Monomicrobial necrotizing fasciitis caused by streptococcal and clostridial infections is treated with penicillin G and clindamycin; S, Sepsis. Antibiotic therapy should be continued until features of sepsis have resolved and surgery is completed.

Patients may require repeated surgery until debridement and drainage are complete and healing has commenced. Immunocompromised patients are more prone to SSTIs and may not demonstrate classic clinical features and laboratory findings because of their attenuated inflammatory response.

Diagnostic testing should be performed early to identify the causative organism and evaluate the extent of involvement, and antibiotic therapy should be commenced to cover possible pathogens, Sepsis, including atypical organisms that can cause serious infections e.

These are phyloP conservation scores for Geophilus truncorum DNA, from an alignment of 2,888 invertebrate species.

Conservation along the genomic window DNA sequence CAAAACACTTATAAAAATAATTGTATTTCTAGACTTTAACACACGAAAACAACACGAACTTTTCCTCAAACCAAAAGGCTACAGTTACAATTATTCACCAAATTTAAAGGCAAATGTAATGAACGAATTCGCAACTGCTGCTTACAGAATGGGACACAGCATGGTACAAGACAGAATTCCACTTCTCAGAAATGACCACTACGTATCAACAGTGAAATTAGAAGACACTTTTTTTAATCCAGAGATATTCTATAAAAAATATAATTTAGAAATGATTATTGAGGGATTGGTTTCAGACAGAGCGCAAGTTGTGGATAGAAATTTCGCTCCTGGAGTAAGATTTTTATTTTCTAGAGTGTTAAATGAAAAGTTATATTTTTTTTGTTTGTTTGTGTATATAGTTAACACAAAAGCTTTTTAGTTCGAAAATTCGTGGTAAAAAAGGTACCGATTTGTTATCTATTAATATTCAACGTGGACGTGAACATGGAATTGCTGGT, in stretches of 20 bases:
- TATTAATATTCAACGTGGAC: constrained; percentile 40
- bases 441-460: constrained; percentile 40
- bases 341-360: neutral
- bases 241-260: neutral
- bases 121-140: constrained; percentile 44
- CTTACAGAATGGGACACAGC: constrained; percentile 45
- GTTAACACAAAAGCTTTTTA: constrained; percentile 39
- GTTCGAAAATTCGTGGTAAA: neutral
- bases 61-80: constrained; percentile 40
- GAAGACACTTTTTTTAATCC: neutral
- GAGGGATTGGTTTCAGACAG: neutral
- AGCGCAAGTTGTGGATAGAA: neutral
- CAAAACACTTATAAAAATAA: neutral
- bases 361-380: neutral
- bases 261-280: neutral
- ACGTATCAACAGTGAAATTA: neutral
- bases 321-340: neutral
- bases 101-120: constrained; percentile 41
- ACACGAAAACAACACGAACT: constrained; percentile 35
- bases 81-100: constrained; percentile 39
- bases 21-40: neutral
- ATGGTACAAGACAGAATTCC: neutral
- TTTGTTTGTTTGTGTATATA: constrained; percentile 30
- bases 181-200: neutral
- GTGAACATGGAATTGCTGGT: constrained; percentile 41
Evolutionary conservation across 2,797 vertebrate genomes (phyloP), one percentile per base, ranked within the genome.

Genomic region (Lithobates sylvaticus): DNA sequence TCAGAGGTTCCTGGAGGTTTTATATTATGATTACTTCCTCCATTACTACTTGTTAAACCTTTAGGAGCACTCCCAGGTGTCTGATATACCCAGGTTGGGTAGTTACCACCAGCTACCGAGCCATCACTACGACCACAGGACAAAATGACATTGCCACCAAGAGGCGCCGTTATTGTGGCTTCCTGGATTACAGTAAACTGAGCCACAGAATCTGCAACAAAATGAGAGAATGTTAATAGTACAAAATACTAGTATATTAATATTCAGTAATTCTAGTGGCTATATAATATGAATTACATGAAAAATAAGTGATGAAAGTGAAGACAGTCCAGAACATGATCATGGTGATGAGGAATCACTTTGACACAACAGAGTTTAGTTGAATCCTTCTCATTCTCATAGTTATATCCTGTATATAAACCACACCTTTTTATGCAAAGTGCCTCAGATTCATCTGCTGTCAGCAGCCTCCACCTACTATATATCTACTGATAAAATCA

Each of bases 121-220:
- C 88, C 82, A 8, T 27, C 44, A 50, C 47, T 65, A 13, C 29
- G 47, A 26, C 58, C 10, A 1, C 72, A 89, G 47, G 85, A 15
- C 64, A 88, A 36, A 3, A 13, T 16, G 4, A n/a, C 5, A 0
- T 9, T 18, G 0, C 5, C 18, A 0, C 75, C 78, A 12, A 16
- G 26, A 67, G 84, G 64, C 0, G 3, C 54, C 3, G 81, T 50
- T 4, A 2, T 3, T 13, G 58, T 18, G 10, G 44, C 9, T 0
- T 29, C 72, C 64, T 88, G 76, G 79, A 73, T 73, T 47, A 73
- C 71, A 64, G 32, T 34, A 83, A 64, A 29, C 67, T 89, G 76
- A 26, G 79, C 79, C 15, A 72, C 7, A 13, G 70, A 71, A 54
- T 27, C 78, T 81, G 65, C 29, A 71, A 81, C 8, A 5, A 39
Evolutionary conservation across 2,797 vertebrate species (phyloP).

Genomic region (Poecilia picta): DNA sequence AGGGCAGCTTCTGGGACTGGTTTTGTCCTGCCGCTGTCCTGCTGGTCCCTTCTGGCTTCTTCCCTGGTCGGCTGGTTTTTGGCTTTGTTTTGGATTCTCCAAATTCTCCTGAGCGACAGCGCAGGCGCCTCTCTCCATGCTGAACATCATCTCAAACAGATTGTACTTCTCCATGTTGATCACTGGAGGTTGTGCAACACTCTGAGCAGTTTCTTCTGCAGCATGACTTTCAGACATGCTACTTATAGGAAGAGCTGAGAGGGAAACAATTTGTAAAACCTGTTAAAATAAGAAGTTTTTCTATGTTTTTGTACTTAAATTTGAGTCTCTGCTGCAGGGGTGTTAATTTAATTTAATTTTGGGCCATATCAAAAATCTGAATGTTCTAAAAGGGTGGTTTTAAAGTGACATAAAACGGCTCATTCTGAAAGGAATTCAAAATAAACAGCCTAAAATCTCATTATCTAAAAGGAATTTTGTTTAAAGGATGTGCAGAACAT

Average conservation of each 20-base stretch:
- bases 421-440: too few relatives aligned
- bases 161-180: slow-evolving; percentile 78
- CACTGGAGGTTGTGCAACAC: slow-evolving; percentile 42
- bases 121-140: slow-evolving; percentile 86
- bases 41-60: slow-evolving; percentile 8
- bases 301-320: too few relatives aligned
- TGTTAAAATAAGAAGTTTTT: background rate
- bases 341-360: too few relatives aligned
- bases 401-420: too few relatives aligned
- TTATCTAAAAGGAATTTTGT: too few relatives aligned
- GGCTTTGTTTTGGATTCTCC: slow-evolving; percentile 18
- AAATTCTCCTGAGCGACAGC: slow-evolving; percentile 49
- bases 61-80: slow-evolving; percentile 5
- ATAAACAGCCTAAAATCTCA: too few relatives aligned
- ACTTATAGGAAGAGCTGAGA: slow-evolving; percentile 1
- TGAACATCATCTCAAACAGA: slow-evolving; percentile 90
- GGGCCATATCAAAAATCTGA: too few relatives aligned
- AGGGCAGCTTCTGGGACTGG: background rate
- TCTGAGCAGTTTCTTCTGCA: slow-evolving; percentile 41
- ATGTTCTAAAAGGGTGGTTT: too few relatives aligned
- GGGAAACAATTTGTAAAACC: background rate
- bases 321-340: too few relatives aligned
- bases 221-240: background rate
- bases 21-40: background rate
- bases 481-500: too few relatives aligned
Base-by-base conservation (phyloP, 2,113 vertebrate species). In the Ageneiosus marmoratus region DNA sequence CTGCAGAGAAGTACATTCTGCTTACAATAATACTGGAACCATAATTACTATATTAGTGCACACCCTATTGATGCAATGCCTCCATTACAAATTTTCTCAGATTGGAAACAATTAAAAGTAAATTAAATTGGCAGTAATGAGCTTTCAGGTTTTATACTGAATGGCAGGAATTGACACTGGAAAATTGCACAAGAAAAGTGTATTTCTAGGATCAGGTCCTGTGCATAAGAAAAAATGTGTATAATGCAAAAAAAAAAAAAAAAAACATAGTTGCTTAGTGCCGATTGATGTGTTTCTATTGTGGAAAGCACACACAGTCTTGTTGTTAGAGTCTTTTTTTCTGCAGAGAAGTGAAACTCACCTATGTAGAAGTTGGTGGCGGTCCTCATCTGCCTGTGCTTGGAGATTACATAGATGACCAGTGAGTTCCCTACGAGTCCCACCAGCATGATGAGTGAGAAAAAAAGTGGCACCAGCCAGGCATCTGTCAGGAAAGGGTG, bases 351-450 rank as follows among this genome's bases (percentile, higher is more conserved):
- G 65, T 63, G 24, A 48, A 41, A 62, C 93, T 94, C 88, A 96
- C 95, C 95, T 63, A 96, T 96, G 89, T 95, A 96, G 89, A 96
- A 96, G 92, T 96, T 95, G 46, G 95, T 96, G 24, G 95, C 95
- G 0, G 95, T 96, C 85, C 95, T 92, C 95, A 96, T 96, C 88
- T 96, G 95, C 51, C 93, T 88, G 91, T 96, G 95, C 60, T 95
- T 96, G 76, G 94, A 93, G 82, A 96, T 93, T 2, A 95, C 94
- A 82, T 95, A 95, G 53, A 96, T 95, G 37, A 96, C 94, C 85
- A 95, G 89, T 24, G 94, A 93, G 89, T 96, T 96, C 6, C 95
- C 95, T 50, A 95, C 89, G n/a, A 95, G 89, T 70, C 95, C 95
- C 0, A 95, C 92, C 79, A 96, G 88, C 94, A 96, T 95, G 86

Sepsis with gonococcal septicemia; Sepsis without acute organ dysfunction due to gonococcus; Septic shock with acute organ dysfunction; Septic shock with acute organ.

Lemierre's syndrome or Lemierre's diseasealso known as postanginal shock including sepsis and human necrobacillosis refers to infectious thrombophlebitis of the internal jugular vein, Sepsis.

The thrombophlebitis is a serious condition and may lead to further systemic complications such as bacteria in the blood or septic emboli. Lemierre's syndrome occurs most often when Sepsis bacterial e. Deep in the abscess, anaerobic bacteria can flourish. When the abscess wall ruptures internally, Thrombophlebitis, the drainage carrying bacteria seeps through the soft tissue and infects the nearby structures. Spread of infection to the nearby internal jugular vein provides a gateway for the spread of bacteria through the bloodstream.